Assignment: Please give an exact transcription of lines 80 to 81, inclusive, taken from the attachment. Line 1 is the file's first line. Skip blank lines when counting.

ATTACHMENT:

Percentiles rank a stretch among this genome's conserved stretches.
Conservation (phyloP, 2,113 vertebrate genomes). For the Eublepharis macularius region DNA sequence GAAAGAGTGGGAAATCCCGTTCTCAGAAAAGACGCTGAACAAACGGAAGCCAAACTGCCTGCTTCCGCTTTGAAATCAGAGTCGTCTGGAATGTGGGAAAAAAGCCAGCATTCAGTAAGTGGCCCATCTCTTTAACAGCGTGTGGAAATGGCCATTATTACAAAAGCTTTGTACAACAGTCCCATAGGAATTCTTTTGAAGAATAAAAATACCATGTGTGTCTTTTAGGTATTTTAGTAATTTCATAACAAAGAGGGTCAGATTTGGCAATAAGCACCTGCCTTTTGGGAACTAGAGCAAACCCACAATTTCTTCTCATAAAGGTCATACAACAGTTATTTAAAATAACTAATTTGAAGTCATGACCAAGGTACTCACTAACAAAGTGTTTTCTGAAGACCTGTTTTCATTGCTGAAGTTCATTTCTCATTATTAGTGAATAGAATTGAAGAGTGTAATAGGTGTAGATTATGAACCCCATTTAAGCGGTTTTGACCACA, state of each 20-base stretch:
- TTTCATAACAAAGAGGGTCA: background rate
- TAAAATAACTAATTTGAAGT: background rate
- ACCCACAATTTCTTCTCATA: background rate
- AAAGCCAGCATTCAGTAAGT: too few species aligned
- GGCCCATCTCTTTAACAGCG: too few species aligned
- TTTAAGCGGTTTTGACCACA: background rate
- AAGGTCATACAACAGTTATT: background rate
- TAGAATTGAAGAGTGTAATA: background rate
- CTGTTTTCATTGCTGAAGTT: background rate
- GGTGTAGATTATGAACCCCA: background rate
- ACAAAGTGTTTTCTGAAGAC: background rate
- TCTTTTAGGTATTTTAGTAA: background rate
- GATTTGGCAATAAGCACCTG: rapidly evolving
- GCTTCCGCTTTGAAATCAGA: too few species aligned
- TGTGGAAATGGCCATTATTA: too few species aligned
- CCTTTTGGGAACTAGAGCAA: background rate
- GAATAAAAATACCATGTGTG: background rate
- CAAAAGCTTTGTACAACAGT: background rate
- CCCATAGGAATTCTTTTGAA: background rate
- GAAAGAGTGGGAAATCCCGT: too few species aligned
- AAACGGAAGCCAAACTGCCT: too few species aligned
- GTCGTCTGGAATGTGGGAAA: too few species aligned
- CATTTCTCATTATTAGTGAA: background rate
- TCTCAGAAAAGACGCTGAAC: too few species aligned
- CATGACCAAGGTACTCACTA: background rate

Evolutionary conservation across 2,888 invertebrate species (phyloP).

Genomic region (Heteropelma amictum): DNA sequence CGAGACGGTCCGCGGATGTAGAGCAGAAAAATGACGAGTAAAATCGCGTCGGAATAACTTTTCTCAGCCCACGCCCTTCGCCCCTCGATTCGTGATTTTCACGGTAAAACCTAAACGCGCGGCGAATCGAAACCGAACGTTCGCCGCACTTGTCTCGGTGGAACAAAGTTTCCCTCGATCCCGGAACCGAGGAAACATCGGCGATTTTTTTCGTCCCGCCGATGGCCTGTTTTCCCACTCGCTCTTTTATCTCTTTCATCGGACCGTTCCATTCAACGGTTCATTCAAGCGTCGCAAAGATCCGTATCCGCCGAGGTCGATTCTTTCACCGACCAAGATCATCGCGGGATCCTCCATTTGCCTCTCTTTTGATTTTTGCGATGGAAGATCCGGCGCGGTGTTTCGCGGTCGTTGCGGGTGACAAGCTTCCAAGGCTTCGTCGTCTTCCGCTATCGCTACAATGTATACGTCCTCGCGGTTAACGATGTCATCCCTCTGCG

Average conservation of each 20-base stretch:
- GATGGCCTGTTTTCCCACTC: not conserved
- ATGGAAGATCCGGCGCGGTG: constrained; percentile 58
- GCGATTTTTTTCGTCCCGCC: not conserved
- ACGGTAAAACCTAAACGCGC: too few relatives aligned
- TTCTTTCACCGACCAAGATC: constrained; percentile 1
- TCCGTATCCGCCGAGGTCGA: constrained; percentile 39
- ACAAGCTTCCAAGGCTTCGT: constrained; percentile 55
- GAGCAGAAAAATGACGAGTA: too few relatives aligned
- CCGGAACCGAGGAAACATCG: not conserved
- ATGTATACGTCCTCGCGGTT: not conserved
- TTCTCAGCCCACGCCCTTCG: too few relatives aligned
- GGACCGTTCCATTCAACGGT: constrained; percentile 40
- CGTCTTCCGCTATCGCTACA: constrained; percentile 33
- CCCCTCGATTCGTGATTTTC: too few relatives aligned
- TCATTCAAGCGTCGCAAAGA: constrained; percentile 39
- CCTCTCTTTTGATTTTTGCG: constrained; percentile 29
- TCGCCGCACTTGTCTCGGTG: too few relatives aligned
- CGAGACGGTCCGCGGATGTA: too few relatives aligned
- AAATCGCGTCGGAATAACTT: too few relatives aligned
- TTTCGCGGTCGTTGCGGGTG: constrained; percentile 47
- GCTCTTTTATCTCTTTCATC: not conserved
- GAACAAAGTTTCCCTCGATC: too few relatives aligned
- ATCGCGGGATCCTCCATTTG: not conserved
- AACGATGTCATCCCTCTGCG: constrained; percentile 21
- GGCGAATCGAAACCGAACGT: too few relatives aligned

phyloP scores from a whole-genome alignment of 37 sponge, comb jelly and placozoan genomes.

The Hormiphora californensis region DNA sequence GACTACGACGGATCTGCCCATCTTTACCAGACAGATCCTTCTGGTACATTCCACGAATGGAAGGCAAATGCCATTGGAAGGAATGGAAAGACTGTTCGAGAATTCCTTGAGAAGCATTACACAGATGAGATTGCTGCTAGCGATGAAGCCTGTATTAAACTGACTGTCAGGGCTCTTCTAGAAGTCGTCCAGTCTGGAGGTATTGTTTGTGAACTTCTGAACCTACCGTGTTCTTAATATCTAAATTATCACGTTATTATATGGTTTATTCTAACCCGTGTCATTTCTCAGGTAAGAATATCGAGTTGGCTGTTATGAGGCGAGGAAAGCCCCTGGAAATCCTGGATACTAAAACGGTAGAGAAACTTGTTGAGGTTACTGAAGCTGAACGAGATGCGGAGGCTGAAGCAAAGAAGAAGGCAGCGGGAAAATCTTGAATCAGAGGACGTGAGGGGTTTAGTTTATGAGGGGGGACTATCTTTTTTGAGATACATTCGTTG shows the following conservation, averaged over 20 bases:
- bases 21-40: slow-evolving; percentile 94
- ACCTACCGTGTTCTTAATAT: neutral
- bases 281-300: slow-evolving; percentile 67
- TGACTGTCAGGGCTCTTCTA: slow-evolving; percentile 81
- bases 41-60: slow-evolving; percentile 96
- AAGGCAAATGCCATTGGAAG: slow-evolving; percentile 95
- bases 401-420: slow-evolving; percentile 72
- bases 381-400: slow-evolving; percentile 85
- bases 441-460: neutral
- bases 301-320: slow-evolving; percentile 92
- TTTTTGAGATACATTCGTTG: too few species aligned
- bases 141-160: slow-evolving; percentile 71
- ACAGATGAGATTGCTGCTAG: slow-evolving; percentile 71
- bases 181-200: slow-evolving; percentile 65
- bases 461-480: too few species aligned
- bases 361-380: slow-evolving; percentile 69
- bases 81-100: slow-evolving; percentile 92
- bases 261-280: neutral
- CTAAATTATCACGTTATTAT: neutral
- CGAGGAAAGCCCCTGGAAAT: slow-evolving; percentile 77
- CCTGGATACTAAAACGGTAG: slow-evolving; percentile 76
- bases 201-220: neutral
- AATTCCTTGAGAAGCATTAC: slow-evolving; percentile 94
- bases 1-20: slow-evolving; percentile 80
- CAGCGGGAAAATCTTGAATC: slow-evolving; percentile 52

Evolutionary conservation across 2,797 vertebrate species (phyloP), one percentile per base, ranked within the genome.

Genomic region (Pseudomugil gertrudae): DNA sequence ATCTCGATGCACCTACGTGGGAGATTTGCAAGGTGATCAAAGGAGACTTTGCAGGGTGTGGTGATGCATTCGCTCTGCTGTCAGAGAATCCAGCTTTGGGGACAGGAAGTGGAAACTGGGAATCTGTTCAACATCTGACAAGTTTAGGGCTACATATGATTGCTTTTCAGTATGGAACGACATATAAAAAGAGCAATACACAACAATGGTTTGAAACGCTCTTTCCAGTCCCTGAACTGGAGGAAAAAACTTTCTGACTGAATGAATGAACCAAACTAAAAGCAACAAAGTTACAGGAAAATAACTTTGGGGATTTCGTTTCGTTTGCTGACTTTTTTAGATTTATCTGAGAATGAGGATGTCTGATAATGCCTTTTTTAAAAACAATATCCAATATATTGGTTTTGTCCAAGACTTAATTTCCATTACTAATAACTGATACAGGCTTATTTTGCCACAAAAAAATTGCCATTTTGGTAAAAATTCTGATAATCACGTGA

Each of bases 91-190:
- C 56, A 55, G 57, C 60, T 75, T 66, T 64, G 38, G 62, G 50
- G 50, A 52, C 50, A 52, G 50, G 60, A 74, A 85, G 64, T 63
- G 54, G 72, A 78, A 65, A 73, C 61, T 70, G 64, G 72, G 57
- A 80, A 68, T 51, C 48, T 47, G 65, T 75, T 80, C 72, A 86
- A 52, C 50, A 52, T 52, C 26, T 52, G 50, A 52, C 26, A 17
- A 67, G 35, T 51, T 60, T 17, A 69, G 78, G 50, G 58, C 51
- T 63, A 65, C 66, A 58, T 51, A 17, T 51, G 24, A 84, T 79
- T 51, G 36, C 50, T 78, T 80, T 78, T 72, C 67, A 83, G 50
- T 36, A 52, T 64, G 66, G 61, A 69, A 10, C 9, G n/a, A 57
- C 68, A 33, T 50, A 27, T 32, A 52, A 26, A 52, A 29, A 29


- AATTCCTTGAGAAGCATTAC: slow-evolving; percentile 94
- bases 1-20: slow-evolving; percentile 80